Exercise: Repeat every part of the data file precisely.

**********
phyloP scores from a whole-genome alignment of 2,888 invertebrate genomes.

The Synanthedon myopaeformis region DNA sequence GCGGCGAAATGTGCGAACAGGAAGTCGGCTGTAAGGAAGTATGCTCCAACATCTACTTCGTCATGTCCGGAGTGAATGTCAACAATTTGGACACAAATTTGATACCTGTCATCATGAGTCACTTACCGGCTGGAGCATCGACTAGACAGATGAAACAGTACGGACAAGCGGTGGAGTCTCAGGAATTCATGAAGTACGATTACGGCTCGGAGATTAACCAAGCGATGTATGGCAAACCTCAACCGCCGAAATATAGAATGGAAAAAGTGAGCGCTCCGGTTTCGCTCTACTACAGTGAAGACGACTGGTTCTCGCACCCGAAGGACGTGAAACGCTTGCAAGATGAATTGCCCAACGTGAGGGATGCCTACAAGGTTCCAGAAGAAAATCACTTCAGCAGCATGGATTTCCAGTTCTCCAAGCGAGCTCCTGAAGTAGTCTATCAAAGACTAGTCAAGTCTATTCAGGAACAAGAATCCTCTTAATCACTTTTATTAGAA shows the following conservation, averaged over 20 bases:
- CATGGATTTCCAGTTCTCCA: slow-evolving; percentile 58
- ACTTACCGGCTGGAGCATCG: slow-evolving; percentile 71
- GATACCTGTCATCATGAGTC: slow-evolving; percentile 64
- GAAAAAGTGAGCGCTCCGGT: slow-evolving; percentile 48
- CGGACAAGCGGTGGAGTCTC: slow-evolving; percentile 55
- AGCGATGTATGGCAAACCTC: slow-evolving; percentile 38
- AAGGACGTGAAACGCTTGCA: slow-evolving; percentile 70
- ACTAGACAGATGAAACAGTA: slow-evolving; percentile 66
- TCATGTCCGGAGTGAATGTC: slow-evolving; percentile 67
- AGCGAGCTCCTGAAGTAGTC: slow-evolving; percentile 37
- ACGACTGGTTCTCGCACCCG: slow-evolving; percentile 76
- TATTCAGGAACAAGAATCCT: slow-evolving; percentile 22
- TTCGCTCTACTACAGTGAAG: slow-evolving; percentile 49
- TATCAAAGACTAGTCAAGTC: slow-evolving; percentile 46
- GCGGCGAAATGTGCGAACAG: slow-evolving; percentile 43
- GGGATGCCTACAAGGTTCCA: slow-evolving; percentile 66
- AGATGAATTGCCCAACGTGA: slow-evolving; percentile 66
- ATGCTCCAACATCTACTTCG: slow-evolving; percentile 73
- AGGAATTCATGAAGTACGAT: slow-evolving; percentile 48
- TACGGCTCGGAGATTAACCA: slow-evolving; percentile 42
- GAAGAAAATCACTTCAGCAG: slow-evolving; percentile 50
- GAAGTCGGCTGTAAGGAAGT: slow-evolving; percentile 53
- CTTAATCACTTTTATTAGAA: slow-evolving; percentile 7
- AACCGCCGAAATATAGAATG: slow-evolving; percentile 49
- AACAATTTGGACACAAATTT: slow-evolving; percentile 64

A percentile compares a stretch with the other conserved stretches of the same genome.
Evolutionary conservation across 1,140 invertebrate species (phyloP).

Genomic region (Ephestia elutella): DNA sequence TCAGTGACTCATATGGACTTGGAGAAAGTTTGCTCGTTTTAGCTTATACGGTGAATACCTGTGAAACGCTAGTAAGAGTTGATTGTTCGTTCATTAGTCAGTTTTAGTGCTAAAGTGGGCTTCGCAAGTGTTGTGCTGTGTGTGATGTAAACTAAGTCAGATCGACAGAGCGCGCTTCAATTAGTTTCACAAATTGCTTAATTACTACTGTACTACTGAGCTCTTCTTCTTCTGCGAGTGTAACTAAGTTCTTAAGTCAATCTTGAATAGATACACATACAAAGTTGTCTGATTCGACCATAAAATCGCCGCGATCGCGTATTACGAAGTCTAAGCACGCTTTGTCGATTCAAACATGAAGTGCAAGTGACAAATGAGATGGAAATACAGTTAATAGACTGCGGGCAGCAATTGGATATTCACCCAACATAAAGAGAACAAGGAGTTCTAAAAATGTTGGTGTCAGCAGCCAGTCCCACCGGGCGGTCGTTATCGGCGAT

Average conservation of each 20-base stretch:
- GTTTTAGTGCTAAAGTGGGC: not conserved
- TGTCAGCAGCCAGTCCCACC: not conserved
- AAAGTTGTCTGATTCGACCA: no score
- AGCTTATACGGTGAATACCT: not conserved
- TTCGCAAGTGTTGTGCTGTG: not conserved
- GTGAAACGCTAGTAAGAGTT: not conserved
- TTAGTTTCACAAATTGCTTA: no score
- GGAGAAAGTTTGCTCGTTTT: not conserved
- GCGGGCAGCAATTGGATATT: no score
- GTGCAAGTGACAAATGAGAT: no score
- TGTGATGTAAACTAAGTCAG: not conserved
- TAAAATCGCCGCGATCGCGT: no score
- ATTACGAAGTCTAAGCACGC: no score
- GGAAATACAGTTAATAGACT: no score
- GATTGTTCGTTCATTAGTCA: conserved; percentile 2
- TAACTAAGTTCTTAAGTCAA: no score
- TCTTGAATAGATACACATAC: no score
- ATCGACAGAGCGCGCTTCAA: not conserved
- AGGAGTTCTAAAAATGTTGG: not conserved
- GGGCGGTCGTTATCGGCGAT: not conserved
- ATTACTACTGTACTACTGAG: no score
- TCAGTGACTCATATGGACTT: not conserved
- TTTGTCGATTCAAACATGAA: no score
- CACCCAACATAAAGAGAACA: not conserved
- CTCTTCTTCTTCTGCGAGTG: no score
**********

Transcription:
phyloP scores from a whole-genome alignment of 2,888 invertebrate genomes.

The Synanthedon myopaeformis region DNA sequence GCGGCGAAATGTGCGAACAGGAAGTCGGCTGTAAGGAAGTATGCTCCAACATCTACTTCGTCATGTCCGGAGTGAATGTCAACAATTTGGACACAAATTTGATACCTGTCATCATGAGTCACTTACCGGCTGGAGCATCGACTAGACAGATGAAACAGTACGGACAAGCGGTGGAGTCTCAGGAATTCATGAAGTACGATTACGGCTCGGAGATTAACCAAGCGATGTATGGCAAACCTCAACCGCCGAAATATAGAATGGAAAAAGTGAGCGCTCCGGTTTCGCTCTACTACAGTGAAGACGACTGGTTCTCGCACCCGAAGGACGTGAAACGCTTGCAAGATGAATTGCCCAACGTGAGGGATGCCTACAAGGTTCCAGAAGAAAATCACTTCAGCAGCATGGATTTCCAGTTCTCCAAGCGAGCTCCTGAAGTAGTCTATCAAAGACTAGTCAAGTCTATTCAGGAACAAGAATCCTCTTAATCACTTTTATTAGAA shows the following conservation, averaged over 20 bases:
- CATGGATTTCCAGTTCTCCA: slow-evolving; percentile 58
- ACTTACCGGCTGGAGCATCG: slow-evolving; percentile 71
- GATACCTGTCATCATGAGTC: slow-evolving; percentile 64
- GAAAAAGTGAGCGCTCCGGT: slow-evolving; percentile 48
- CGGACAAGCGGTGGAGTCTC: slow-evolving; percentile 55
- AGCGATGTATGGCAAACCTC: slow-evolving; percentile 38
- AAGGACGTGAAACGCTTGCA: slow-evolving; percentile 70
- ACTAGACAGATGAAACAGTA: slow-evolving; percentile 66
- TCATGTCCGGAGTGAATGTC: slow-evolving; percentile 67
- AGCGAGCTCCTGAAGTAGTC: slow-evolving; percentile 37
- ACGACTGGTTCTCGCACCCG: slow-evolving; percentile 76
- TATTCAGGAACAAGAATCCT: slow-evolving; percentile 22
- TTCGCTCTACTACAGTGAAG: slow-evolving; percentile 49
- TATCAAAGACTAGTCAAGTC: slow-evolving; percentile 46
- GCGGCGAAATGTGCGAACAG: slow-evolving; percentile 43
- GGGATGCCTACAAGGTTCCA: slow-evolving; percentile 66
- AGATGAATTGCCCAACGTGA: slow-evolving; percentile 66
- ATGCTCCAACATCTACTTCG: slow-evolving; percentile 73
- AGGAATTCATGAAGTACGAT: slow-evolving; percentile 48
- TACGGCTCGGAGATTAACCA: slow-evolving; percentile 42
- GAAGAAAATCACTTCAGCAG: slow-evolving; percentile 50
- GAAGTCGGCTGTAAGGAAGT: slow-evolving; percentile 53
- CTTAATCACTTTTATTAGAA: slow-evolving; percentile 7
- AACCGCCGAAATATAGAATG: slow-evolving; percentile 49
- AACAATTTGGACACAAATTT: slow-evolving; percentile 64

A percentile compares a stretch with the other conserved stretches of the same genome.
Evolutionary conservation across 1,140 invertebrate species (phyloP).

Genomic region (Ephestia elutella): DNA sequence TCAGTGACTCATATGGACTTGGAGAAAGTTTGCTCGTTTTAGCTTATACGGTGAATACCTGTGAAACGCTAGTAAGAGTTGATTGTTCGTTCATTAGTCAGTTTTAGTGCTAAAGTGGGCTTCGCAAGTGTTGTGCTGTGTGTGATGTAAACTAAGTCAGATCGACAGAGCGCGCTTCAATTAGTTTCACAAATTGCTTAATTACTACTGTACTACTGAGCTCTTCTTCTTCTGCGAGTGTAACTAAGTTCTTAAGTCAATCTTGAATAGATACACATACAAAGTTGTCTGATTCGACCATAAAATCGCCGCGATCGCGTATTACGAAGTCTAAGCACGCTTTGTCGATTCAAACATGAAGTGCAAGTGACAAATGAGATGGAAATACAGTTAATAGACTGCGGGCAGCAATTGGATATTCACCCAACATAAAGAGAACAAGGAGTTCTAAAAATGTTGGTGTCAGCAGCCAGTCCCACCGGGCGGTCGTTATCGGCGAT

Average conservation of each 20-base stretch:
- GTTTTAGTGCTAAAGTGGGC: not conserved
- TGTCAGCAGCCAGTCCCACC: not conserved
- AAAGTTGTCTGATTCGACCA: no score
- AGCTTATACGGTGAATACCT: not conserved
- TTCGCAAGTGTTGTGCTGTG: not conserved
- GTGAAACGCTAGTAAGAGTT: not conserved
- TTAGTTTCACAAATTGCTTA: no score
- GGAGAAAGTTTGCTCGTTTT: not conserved
- GCGGGCAGCAATTGGATATT: no score
- GTGCAAGTGACAAATGAGAT: no score
- TGTGATGTAAACTAAGTCAG: not conserved
- TAAAATCGCCGCGATCGCGT: no score
- ATTACGAAGTCTAAGCACGC: no score
- GGAAATACAGTTAATAGACT: no score
- GATTGTTCGTTCATTAGTCA: conserved; percentile 2
- TAACTAAGTTCTTAAGTCAA: no score
- TCTTGAATAGATACACATAC: no score
- ATCGACAGAGCGCGCTTCAA: not conserved
- AGGAGTTCTAAAAATGTTGG: not conserved
- GGGCGGTCGTTATCGGCGAT: not conserved
- ATTACTACTGTACTACTGAG: no score
- TCAGTGACTCATATGGACTT: not conserved
- TTTGTCGATTCAAACATGAA: no score
- CACCCAACATAAAGAGAACA: not conserved
- CTCTTCTTCTTCTGCGAGTG: no score